We always refer to young people as the future. We ask ourselves how the future will be and how we, as humans, can secure a future for those who will come after us. This time, the space for young European people to grow and develop into active citizens is at risk.

We need to invest socially in young people, in order to create a generation of young people that are active and participate in society. By offering young people the space they need to grow and develop their democratic values and their role in society, we encourage others to act upon injustice and seek a fairer society. Reaching all the way to the grassroots level and connecting with the unorganised youth, is only achievable with every stakeholder realising their role in building a future where every person, young or old, has full access to their rights and knows both how to practice, defend and advance them.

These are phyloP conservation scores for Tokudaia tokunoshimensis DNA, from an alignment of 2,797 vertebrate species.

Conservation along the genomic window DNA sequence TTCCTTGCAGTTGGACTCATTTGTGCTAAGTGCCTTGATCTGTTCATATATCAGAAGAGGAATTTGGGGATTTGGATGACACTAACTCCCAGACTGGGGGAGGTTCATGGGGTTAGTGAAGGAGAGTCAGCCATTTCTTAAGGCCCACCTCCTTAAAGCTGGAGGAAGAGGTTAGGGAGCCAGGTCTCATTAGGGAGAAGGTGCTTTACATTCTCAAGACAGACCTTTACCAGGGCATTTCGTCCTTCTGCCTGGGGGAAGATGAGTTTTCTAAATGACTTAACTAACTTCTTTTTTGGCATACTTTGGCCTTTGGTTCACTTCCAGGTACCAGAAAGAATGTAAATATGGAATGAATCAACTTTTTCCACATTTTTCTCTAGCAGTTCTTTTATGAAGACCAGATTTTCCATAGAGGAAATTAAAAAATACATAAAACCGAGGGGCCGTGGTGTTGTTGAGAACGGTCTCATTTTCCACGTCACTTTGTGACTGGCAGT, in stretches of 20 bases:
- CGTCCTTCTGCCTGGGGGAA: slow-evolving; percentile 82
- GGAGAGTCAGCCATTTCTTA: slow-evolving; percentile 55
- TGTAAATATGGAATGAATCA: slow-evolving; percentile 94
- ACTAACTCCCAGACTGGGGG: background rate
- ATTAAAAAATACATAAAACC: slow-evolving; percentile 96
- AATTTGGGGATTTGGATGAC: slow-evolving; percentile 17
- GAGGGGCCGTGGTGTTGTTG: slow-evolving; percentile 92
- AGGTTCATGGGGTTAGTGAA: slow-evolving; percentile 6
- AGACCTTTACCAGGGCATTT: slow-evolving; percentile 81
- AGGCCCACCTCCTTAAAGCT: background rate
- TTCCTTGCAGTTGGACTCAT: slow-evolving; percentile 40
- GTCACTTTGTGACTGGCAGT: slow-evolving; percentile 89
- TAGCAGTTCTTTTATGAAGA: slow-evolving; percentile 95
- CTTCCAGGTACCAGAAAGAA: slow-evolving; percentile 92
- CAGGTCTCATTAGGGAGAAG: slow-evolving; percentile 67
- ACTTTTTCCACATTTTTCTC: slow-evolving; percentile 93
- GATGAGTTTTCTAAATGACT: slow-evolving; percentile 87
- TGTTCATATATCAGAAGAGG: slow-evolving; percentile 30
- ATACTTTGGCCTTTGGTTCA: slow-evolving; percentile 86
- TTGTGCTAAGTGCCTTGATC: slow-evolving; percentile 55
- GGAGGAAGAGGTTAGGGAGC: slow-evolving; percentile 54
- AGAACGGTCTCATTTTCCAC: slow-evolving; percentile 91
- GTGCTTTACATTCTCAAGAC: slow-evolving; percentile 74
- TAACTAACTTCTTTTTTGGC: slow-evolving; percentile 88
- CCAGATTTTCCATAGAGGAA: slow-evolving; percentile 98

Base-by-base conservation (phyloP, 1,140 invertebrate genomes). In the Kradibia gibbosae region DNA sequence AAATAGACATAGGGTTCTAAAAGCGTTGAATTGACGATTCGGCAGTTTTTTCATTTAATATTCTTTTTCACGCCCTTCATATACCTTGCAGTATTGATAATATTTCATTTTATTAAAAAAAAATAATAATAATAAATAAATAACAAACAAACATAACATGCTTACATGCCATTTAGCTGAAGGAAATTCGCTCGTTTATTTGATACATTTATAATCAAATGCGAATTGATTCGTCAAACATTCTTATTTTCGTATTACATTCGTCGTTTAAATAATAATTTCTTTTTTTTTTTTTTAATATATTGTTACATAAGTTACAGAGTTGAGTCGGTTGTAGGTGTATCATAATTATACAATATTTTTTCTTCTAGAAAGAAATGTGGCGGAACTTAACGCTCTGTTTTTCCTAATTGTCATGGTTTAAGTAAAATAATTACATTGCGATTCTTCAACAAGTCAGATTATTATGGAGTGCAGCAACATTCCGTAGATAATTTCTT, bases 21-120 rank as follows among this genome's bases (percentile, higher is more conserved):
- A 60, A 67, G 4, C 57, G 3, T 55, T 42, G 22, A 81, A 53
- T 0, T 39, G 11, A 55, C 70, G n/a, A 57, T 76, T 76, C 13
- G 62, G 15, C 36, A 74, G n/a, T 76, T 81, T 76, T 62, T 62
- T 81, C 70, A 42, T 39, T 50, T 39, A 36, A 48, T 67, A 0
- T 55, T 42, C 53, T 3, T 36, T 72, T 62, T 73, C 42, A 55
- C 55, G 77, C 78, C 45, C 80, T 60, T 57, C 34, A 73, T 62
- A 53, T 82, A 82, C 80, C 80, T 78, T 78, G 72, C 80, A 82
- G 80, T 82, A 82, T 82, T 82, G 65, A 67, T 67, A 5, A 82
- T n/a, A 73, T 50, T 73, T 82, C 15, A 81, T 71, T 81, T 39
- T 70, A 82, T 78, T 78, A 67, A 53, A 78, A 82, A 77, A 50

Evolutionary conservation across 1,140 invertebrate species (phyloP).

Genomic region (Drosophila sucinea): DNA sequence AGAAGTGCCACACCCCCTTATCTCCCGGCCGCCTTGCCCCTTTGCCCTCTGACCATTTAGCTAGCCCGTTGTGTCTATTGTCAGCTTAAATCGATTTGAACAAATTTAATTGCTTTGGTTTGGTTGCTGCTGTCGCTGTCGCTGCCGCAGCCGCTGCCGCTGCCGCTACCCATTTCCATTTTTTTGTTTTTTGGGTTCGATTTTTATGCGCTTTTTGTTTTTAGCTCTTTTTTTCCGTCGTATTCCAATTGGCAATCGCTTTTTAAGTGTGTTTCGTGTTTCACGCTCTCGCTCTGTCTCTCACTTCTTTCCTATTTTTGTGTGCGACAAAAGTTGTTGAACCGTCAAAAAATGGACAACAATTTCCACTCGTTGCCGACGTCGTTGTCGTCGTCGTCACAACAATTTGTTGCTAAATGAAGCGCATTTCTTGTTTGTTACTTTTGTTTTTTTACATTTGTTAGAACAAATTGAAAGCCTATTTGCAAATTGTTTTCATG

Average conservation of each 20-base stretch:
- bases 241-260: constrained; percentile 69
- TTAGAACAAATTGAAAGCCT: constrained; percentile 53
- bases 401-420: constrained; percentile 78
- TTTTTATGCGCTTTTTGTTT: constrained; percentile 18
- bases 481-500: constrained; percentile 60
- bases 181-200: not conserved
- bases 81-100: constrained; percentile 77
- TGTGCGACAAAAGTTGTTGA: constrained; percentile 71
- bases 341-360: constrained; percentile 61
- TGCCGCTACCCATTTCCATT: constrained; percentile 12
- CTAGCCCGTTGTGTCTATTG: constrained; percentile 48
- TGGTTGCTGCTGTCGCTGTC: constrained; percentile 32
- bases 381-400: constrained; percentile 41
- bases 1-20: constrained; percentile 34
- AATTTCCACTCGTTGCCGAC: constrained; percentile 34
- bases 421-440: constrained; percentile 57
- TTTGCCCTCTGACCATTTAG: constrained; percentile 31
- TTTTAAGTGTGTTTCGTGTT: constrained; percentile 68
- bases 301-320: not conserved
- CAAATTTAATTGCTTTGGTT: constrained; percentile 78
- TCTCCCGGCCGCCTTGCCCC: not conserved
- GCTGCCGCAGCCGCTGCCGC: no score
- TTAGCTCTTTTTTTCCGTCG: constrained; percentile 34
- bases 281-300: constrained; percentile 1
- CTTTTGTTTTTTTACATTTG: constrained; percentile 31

Investing financially in young people, opens up multiple doors that lead to young people exploring and connecting with different realities, other than their own. This consequently fosters intercultural learning that leads to a society that embraces diversity and overall understanding of why and how we can live in a peaceful and inclusive society. Financial investments help break down barriers to participation of young people on the European and Global level, support the creation of international spaces of learning and policy developments, make innovative ideas become reality on the local and European level and much more. Young people and youth organisations require local, regional, national, European and International stakeholders to realise that social and financial investment are hand in hand when it comes to empowering young people. Investing in youth is a matter of real participation, of climbing the ladder of participation to have a bigger return on investment. Investing in youth means investing in the present, so that the future can be shaped by those that will live it in cooperation with the policy-makers that define its destiny today. Investing in youth is not a waste of money, it is a necessary tool to guarantee intergenerational peace and justice. We, European school students, know first hand how huge differences in investments affect young people. When the financial crisis hit, in 2008, education suffered major cuts all over Europe, leaving our educational systems bare hands and leading to a generation of frustrated students, who do not believe in institutions any longer and took to streets to demand their education become a priority. Only now, 10 years later, leaders from all over the world start realising it, and try to invest more in education; but in some sense, we almost lost a whole generation of school students, who were left with no proper citizenship education, no global perspective and a lack of trust in decision making  institutions.